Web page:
Thursday, October 1, 2009

Pawlenty's Charge

Tim Pawlenty is kicking his presidential campaign into high gear today.

It's worth noting just how rare a Pawlenty nomination would be. Here are the results of open GOP nominations (leaving out, that is, nominations of sitting presidents):

1968 Nixon 2nd try (former nominee and VP)
1980 Reagan 3rd try
1988 Bush 2nd try (and VP)
1996 Dole 3rd try (and VP nominee)
2000 Bush 1st try
2008 McCain 2nd try

McCain, Dole, G. H.W. Bush, and Reagan had all been not only candidates, but runners-up, in the previous open nomination.

The big exception, of course, is George W. Bush, but just as obviously he was the son of a Republican president (and governor of a much bigger state). Bush defeated one previous VP (Quayle) and one previous candidate (Forbes) on his way to the nomination.

That's not to say that Pawlenty can't do it; it's a pattern, but there's been no study showing a causal connection between previous candidacy and nominations on the GOP side. That is, we don't know why it happens, including the possibility that it's a chance result, so I'd be very cautious about using the pattern to make predictions. And Democrats nominate first-time candidates frequently (Obama, Kerry, Clinton, Dukakis, Carter). It's tempting to think that there's something different about the two parties that allows Obama to defeat Clinton, Edwards, and Biden on the one hand, but that results in McCain prevailing over Huckabee and Romney on the other side -- but we don't actually know that.

Remember, it's only 27 months to the Iowa Caucuses. Ready yet?


  1. Interesting that you start your historical chart at 1968. Of course, Goldwater was an upstart in '64. No, Pawlenty is no Goldwater. I just mean to say that it's not impossible for untested national candidates to get the GOP nomination, just rare.

  2. Yes, and I should have been explicit about it. The reason I started in '68 is that before 1972 there's a significant data problem; it's a lot harder to know who really counts as a candidate. Then I figured that since Nixon was obviously a candidate in 1960, I might as well include him too, but I should have explained that in the original post.

    BTW, Goldwater was nominated in 1960, and received the only 10 votes Nixon didn't receive on the first ballot. He also received a handful of votes in several primaries, peaking at 1.3% in Nebraska (I found the results at So he wasn't a brand new candidate, exactly...that's why it's hard to do pre-1972 (I can't find a quick reference that says any more about Goldwater...White doesn't mention him as a candidate). Ike, of course, had never ran before...neither had Willkie. But Dewey had been a candidate for the nomination in 1940 before winning it in '44 and '48. So beginning in 1944, it's just Ike, W., and mostly Goldwater.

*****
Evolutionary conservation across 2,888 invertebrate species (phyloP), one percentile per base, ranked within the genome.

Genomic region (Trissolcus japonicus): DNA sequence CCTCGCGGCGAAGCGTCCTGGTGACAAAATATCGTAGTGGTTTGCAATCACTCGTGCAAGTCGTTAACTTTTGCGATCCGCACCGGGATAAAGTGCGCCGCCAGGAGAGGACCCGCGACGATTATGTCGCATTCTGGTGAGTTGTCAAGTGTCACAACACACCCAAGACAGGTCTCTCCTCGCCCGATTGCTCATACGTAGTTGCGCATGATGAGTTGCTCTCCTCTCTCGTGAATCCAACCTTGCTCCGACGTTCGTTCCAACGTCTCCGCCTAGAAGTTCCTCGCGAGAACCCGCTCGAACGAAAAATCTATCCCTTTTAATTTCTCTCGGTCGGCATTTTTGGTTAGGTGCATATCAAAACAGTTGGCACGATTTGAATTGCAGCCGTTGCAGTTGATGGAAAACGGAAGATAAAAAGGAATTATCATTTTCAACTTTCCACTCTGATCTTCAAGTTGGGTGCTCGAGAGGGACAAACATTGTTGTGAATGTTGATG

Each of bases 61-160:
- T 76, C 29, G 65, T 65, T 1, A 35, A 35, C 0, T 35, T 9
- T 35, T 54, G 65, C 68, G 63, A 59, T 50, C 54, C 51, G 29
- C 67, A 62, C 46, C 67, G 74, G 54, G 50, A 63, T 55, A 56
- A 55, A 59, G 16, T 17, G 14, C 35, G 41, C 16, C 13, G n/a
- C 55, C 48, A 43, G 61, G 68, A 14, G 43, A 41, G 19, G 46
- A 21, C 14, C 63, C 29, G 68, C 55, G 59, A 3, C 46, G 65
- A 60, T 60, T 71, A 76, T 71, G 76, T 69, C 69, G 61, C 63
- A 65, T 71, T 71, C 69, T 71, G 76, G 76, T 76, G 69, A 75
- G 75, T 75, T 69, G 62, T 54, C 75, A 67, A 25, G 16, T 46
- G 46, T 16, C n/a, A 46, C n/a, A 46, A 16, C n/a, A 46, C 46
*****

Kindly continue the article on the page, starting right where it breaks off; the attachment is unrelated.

So it's happened before (and I would never say that it's impossible), but it certainly is rare.

  3. This is a pattern that Ed Kilgore attempted to shoot down earlier in the summer in a post at FiveThirtyEight. What he called the "next in line myth," though, I found to be too narrowly defined and begged for an examination of the differences in patterns across the two parties.

    You pick up on some of that here, Jonathan (first-timers on the Democratic side vs. rehashes on the Republican side). Some of what is missing in what could be a be a better specified model is a focus on the elites within the parties and the rules that each party sets for presidential nominations. Though it may be changing, Republican elites were more homogeneous in the past (relative to the Democratic elite) In addition, the GOP's allowance for winner-take-all and loophole contests certainly (not to mention an increasingly frontloaded primary calendar) created an environment where known quantities with connections within the party were set up to do the best.

  4. Josh,

    Thanks for the comment. I'm interested in hearing more from you on particular, do you think it's voter side (elite Republicans preferring the obvious next-in-line candidate), or candidate side (candidates with experience as national candidates learning things that are useful for the next run) that's driving the results? Some of both? Or is it some other factor?

  5. Jonathan,
    I think it's a little bit of both. The Cohen, et al. book that John Sides mentioned in his Beck/Limbaugh post today has really guided a lot of my thinking on this. The parties and the elite donors within the parties have a significant say in who emerges in the invisible primary.

    But the candidates aren't powerless here. I don't know that they are learning anything out on the trail per se that helps them in subsequent runs, but they do see who does well within other campaigns and go after them later (campaign staff and donors). McCain surrounded himself with some of the Bush people that tore him down in South Carolina in 2000. Pawlenty is already looking to some of that Bush campaign talent. (Of course, Pawlenty's already got Andrew Sullivan seeing Bush II (or III, I guess.).)


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